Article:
Raw thoughts from Alex Dong

Book Review: In Gold We Trust

[caption id=“” align=“alignnone” width=“400”] In Gold We Trust cover[/caption]

To be bluntly honest, my knowledge in economic and financial policy is quite shallow.  I have yet understood how everything is hooked up together and how pulling one string here might trigger some consequences in other places.  I don’t have the illusion that I could one day be able to predict what’s going to happen. All I want for now is to understand the basic questions.

Questions like:

  • Why modern countries no longer uses the golden standard?

  • What is money anyway? Is it a repository or a vehicle to hold value or a pure tool that governments uses to achieve some economic results?

  • With so many appalling “crimes” Wall Street scientists committed using fiat money, what alternatives out there that offer a more solid ground for an international currency, if it’s not USD anymore?

  • Of course the core question, shall I suggest my relatives to buy gold instead of USD?

This short book offers some sound answers. I’m sure only time will know which parts are true and which need further adjustments.

The book comes with roughly 3 parts.

The first part is to lay out the reality on where we are in terms of currency and the naive claim that goes back to gold-standard will fix all problems. I personally found this part to be least interesting. I think any avid reader of the Economists magazine will find the contents here rather familiar.

It is on the credibility of governments that confidence in money has fully depended since 1971, when President Richard Nixon finally broke the link between gold and the dollar. Gold’s rise has been the consequence of this crisis of confidence in the paper promises of governments.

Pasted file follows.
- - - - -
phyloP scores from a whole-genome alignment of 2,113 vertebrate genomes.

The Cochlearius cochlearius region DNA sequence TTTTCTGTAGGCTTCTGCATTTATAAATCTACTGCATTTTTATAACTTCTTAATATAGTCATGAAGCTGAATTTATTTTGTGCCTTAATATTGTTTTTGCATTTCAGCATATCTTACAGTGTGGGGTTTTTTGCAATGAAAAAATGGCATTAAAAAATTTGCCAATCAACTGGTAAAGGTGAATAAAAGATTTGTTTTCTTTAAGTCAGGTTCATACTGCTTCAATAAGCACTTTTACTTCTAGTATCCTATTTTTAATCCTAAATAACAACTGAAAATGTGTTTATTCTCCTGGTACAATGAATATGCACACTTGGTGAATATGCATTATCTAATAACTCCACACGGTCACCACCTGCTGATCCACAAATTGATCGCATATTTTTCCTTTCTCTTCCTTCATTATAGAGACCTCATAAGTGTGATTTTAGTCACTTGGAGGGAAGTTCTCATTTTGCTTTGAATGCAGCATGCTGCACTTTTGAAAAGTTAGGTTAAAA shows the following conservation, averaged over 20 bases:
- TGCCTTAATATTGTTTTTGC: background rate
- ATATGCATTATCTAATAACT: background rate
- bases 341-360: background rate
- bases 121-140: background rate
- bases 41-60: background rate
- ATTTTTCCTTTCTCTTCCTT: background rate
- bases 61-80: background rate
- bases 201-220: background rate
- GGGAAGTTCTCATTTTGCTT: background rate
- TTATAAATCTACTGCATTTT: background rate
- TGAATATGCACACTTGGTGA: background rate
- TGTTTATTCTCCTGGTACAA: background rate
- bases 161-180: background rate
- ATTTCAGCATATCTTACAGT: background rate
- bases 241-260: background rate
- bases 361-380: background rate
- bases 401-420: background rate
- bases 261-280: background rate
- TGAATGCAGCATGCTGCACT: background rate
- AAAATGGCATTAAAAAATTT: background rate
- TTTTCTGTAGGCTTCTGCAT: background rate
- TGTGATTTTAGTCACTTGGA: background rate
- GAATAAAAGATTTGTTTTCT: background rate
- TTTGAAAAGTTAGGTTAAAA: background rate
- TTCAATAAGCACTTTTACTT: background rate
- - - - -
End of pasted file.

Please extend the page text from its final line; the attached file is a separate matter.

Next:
the advocates of this precious metal distract attention from the debate we need about how to restore the soundness of fiat money.

The second part provides the history of gold, which I enjoyed tremendously.  So it turns out that Silver is probably more widely used as a currency instead of Gold. Also, the gold-standard adopted by Britain was a side-effect from Sir Issac Newton’s calculation error.  It also lays out the process where wars forced western countries to keep deviating from gold standard and trade-inbalance ends up severing the link between dollar and gold.

From the evolutionary biology point of view, the separation of currency and gold is a natural step in the long and ongoing evolution process for money.  Money is taking up a dual role as both the container for value as well as a tool for modern governments to affect economic activities. The conflicts between these two roles is where most of the debates come from.

Money is not something absolute. It is a technology that has changed over millennia to meet our evolving need for a unit of account, medium of exchange and store of value. That technology has had to adapt to changes in the real world. The rise of democracy drove the abandonment of the gold standard as a monetary system that, though it protected the value of money, was too rigid for modern welfare states.

For cash strapped governments through the centuries the answer was obvious: find ways to create more money. The first ruler on record to do this, in or around 400 BC, was Dionysius of Syracuse, who was stuck in a long and expensive war with the powerful trading empire of Carthage in North Africa. His coffers bare, he called in all the 1 drachma coins in circulation, on pain of death, and restamped them as 2 drachma, thereby magically doubling the amount of money in the economy. Such ‘debasement’ of money — nowadays (allegedly) through quantitative easing rather than restamping coins — is not only of doubtful morality, since governments are in effect robbing from their subjects or citizens, but also tends to have bad consequences. It was a fear of the economic and social upheaval that might be caused by money losing its value that drove Britain to adopt “sound money”

The quick glimpse into the difference between John Maynard Keynes and Friedrich Hayek is fascinating as well. This is the first time that I finally understand where Keynes come from and get to appreciate his perspective. I’d certainly try to read more about these two person and their books.